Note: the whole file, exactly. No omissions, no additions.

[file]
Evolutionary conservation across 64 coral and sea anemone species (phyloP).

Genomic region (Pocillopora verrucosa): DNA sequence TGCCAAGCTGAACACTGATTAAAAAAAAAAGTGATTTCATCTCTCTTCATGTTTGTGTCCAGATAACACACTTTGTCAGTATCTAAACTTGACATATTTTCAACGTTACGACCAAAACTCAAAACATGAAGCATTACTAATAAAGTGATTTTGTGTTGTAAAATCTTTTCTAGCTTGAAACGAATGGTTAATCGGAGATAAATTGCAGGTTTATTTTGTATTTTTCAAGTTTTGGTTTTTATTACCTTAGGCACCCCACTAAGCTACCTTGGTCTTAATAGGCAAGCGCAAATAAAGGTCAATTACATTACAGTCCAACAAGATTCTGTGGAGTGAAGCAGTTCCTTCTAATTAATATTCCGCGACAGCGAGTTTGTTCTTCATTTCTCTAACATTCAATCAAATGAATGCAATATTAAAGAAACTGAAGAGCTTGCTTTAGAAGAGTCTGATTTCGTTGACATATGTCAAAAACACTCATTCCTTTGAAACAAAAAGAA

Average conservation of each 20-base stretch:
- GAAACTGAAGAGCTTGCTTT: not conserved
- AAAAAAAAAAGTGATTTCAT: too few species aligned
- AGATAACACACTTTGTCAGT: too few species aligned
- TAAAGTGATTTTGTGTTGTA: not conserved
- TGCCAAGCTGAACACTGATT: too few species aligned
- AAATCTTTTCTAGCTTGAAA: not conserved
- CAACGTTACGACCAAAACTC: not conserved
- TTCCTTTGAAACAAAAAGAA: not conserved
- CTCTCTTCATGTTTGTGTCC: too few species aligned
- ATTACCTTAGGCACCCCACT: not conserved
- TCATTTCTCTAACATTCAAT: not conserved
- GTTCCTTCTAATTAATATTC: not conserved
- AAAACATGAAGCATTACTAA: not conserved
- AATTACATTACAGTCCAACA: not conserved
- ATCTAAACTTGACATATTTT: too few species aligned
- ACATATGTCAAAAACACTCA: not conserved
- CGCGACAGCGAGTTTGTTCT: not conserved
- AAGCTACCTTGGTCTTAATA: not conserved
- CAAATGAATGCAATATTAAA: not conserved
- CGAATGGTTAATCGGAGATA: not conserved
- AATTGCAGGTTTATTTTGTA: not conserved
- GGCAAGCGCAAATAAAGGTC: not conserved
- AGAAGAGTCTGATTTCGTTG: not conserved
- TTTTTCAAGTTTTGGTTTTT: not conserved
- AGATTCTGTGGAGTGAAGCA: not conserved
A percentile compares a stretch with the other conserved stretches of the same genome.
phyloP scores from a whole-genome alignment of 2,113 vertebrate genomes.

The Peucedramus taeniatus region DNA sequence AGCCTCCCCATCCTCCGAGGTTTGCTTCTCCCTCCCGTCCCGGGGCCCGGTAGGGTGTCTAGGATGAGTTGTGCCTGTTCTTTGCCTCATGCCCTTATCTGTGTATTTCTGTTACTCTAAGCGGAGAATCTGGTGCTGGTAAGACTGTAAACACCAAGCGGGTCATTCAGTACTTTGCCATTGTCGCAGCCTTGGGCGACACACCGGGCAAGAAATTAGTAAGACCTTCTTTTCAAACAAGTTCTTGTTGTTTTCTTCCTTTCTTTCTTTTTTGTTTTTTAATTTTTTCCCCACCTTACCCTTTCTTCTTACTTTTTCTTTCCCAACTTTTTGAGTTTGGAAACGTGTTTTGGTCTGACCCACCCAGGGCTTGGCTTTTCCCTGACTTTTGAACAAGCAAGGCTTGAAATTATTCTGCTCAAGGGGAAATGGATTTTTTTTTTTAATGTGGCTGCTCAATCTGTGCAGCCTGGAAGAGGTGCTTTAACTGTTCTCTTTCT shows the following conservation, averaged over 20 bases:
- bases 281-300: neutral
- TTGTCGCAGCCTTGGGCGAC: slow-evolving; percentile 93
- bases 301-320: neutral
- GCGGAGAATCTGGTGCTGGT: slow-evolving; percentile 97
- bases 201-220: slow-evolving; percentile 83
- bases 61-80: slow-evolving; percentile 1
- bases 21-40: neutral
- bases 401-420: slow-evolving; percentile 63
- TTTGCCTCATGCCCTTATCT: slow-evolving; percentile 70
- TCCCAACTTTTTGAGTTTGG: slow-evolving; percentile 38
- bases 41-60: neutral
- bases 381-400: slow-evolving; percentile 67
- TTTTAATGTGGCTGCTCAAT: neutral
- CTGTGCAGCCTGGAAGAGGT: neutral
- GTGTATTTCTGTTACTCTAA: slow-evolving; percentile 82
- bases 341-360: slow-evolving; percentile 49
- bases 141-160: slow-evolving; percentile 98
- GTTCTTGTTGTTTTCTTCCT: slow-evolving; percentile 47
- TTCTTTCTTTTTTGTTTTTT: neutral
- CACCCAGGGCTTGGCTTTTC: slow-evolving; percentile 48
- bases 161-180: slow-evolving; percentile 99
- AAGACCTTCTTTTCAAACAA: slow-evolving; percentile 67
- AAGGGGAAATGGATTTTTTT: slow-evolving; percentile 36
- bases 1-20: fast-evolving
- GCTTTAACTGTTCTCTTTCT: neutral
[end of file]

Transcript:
Evolutionary conservation across 64 coral and sea anemone species (phyloP).

Genomic region (Pocillopora verrucosa): DNA sequence TGCCAAGCTGAACACTGATTAAAAAAAAAAGTGATTTCATCTCTCTTCATGTTTGTGTCCAGATAACACACTTTGTCAGTATCTAAACTTGACATATTTTCAACGTTACGACCAAAACTCAAAACATGAAGCATTACTAATAAAGTGATTTTGTGTTGTAAAATCTTTTCTAGCTTGAAACGAATGGTTAATCGGAGATAAATTGCAGGTTTATTTTGTATTTTTCAAGTTTTGGTTTTTATTACCTTAGGCACCCCACTAAGCTACCTTGGTCTTAATAGGCAAGCGCAAATAAAGGTCAATTACATTACAGTCCAACAAGATTCTGTGGAGTGAAGCAGTTCCTTCTAATTAATATTCCGCGACAGCGAGTTTGTTCTTCATTTCTCTAACATTCAATCAAATGAATGCAATATTAAAGAAACTGAAGAGCTTGCTTTAGAAGAGTCTGATTTCGTTGACATATGTCAAAAACACTCATTCCTTTGAAACAAAAAGAA

Average conservation of each 20-base stretch:
- GAAACTGAAGAGCTTGCTTT: not conserved
- AAAAAAAAAAGTGATTTCAT: too few species aligned
- AGATAACACACTTTGTCAGT: too few species aligned
- TAAAGTGATTTTGTGTTGTA: not conserved
- TGCCAAGCTGAACACTGATT: too few species aligned
- AAATCTTTTCTAGCTTGAAA: not conserved
- CAACGTTACGACCAAAACTC: not conserved
- TTCCTTTGAAACAAAAAGAA: not conserved
- CTCTCTTCATGTTTGTGTCC: too few species aligned
- ATTACCTTAGGCACCCCACT: not conserved
- TCATTTCTCTAACATTCAAT: not conserved
- GTTCCTTCTAATTAATATTC: not conserved
- AAAACATGAAGCATTACTAA: not conserved
- AATTACATTACAGTCCAACA: not conserved
- ATCTAAACTTGACATATTTT: too few species aligned
- ACATATGTCAAAAACACTCA: not conserved
- CGCGACAGCGAGTTTGTTCT: not conserved
- AAGCTACCTTGGTCTTAATA: not conserved
- CAAATGAATGCAATATTAAA: not conserved
- CGAATGGTTAATCGGAGATA: not conserved
- AATTGCAGGTTTATTTTGTA: not conserved
- GGCAAGCGCAAATAAAGGTC: not conserved
- AGAAGAGTCTGATTTCGTTG: not conserved
- TTTTTCAAGTTTTGGTTTTT: not conserved
- AGATTCTGTGGAGTGAAGCA: not conserved
A percentile compares a stretch with the other conserved stretches of the same genome.
phyloP scores from a whole-genome alignment of 2,113 vertebrate genomes.

The Peucedramus taeniatus region DNA sequence AGCCTCCCCATCCTCCGAGGTTTGCTTCTCCCTCCCGTCCCGGGGCCCGGTAGGGTGTCTAGGATGAGTTGTGCCTGTTCTTTGCCTCATGCCCTTATCTGTGTATTTCTGTTACTCTAAGCGGAGAATCTGGTGCTGGTAAGACTGTAAACACCAAGCGGGTCATTCAGTACTTTGCCATTGTCGCAGCCTTGGGCGACACACCGGGCAAGAAATTAGTAAGACCTTCTTTTCAAACAAGTTCTTGTTGTTTTCTTCCTTTCTTTCTTTTTTGTTTTTTAATTTTTTCCCCACCTTACCCTTTCTTCTTACTTTTTCTTTCCCAACTTTTTGAGTTTGGAAACGTGTTTTGGTCTGACCCACCCAGGGCTTGGCTTTTCCCTGACTTTTGAACAAGCAAGGCTTGAAATTATTCTGCTCAAGGGGAAATGGATTTTTTTTTTTAATGTGGCTGCTCAATCTGTGCAGCCTGGAAGAGGTGCTTTAACTGTTCTCTTTCT shows the following conservation, averaged over 20 bases:
- bases 281-300: neutral
- TTGTCGCAGCCTTGGGCGAC: slow-evolving; percentile 93
- bases 301-320: neutral
- GCGGAGAATCTGGTGCTGGT: slow-evolving; percentile 97
- bases 201-220: slow-evolving; percentile 83
- bases 61-80: slow-evolving; percentile 1
- bases 21-40: neutral
- bases 401-420: slow-evolving; percentile 63
- TTTGCCTCATGCCCTTATCT: slow-evolving; percentile 70
- TCCCAACTTTTTGAGTTTGG: slow-evolving; percentile 38
- bases 41-60: neutral
- bases 381-400: slow-evolving; percentile 67
- TTTTAATGTGGCTGCTCAAT: neutral
- CTGTGCAGCCTGGAAGAGGT: neutral
- GTGTATTTCTGTTACTCTAA: slow-evolving; percentile 82
- bases 341-360: slow-evolving; percentile 49
- bases 141-160: slow-evolving; percentile 98
- GTTCTTGTTGTTTTCTTCCT: slow-evolving; percentile 47
- TTCTTTCTTTTTTGTTTTTT: neutral
- CACCCAGGGCTTGGCTTTTC: slow-evolving; percentile 48
- bases 161-180: slow-evolving; percentile 99
- AAGACCTTCTTTTCAAACAA: slow-evolving; percentile 67
- AAGGGGAAATGGATTTTTTT: slow-evolving; percentile 36
- bases 1-20: fast-evolving
- GCTTTAACTGTTCTCTTTCT: neutral